• Staffing schedules have been matched to patient volume in all areas (or side work assigned).
• The phones have been covered satisfactorily this week.
• All insurance policies (health, life, disability, facility, key-man, staff bonding, vehicle, general liability, directors, etc.) are adequate, up to date and paid.
• Emergency procedures (for fire, patient slip-and-fall, patient code, earthquake, robbery, etc.) are written and drilled at intervals appropriate to the risks.
• Safety gaps are closed: non-slip surfaces, sidewalk shoveling/salting, loose carpet, handrails, lighting, evening staff and patient escorts for the parking area.
• Exam rooms are tidied up throughout the day by technical staff.
• There is a rational and fair distribution of new patients among the doctors.
• Emergency patients have been worked into the schedule and seen cheerfully.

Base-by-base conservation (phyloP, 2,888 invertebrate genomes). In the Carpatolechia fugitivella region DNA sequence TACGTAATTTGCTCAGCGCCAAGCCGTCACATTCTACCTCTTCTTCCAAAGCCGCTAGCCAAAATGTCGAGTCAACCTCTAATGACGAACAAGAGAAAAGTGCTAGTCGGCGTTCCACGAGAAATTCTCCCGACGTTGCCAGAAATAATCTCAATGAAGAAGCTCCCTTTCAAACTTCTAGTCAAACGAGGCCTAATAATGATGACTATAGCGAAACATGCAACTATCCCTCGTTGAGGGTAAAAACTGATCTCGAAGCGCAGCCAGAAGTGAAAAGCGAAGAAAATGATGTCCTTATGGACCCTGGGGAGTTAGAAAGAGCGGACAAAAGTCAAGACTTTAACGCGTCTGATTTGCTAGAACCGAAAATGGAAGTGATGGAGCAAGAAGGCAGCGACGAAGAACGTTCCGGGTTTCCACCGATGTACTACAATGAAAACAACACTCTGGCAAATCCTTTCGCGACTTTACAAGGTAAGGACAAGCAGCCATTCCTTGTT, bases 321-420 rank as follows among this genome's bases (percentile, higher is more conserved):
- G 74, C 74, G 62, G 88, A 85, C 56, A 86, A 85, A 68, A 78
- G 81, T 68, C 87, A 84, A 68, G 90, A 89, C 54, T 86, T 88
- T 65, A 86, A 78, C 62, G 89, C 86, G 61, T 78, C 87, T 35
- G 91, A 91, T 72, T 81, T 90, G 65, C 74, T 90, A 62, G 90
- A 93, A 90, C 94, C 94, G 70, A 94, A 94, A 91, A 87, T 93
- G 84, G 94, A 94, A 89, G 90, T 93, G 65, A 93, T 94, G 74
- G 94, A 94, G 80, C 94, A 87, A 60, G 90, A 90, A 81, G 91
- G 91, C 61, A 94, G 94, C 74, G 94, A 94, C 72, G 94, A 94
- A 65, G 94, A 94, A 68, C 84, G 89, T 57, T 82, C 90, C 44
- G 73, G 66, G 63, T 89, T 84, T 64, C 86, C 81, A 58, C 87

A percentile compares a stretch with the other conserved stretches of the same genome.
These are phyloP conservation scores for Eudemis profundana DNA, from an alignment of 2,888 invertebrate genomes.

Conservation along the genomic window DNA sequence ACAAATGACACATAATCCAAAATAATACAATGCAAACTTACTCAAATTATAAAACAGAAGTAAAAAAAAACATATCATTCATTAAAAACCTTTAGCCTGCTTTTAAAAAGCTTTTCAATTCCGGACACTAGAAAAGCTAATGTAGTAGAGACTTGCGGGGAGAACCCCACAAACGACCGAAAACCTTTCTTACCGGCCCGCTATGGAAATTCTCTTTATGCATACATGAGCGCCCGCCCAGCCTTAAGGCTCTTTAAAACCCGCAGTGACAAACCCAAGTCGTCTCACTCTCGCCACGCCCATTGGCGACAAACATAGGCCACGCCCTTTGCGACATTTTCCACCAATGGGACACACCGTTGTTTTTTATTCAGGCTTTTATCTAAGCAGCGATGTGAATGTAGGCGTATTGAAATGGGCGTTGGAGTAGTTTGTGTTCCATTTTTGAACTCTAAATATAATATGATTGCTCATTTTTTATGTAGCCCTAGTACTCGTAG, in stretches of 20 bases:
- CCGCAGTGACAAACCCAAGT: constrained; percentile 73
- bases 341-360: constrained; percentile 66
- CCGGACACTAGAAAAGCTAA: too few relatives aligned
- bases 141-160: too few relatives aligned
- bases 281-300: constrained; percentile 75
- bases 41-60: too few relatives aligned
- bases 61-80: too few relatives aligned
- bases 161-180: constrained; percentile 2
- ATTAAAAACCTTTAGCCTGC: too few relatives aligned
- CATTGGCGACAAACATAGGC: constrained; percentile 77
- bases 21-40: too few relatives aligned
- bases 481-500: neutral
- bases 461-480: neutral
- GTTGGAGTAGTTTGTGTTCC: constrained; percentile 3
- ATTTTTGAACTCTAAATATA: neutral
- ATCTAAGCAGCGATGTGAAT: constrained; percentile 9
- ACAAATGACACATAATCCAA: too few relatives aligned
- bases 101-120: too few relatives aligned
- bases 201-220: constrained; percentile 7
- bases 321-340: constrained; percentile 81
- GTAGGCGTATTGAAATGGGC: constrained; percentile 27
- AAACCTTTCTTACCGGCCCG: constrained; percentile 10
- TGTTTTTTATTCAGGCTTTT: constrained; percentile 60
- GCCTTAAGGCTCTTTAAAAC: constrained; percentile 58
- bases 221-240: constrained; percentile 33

• There is no more than a 5-day delay to the next surgical consult or urgent appointment.
• There is no more than a 15-day delay to the next routine appointment.
• Patients have been called 24 to 48 hours in advance to remind them of their appointment.
• The no-show rate this week has been at or less than 5%.
• All no-show patients have been called within an hour.
• Primary waiting time has not exceeded 20 minutes for any doctor.
• New patients have been fairly distributed among the doctors this week.
• Payment type and eligibility has been checked before each exam and surgical case.
• Patient information is updated accurately at check in or earlier via phone registration.
• All possible patient-responsible amounts have been collected at the time of service.
• Charges have been posted on the same day services were provided.
• Claims have been submitted within 24 hours.
• Payments have been posted and deposits made within 24 hours.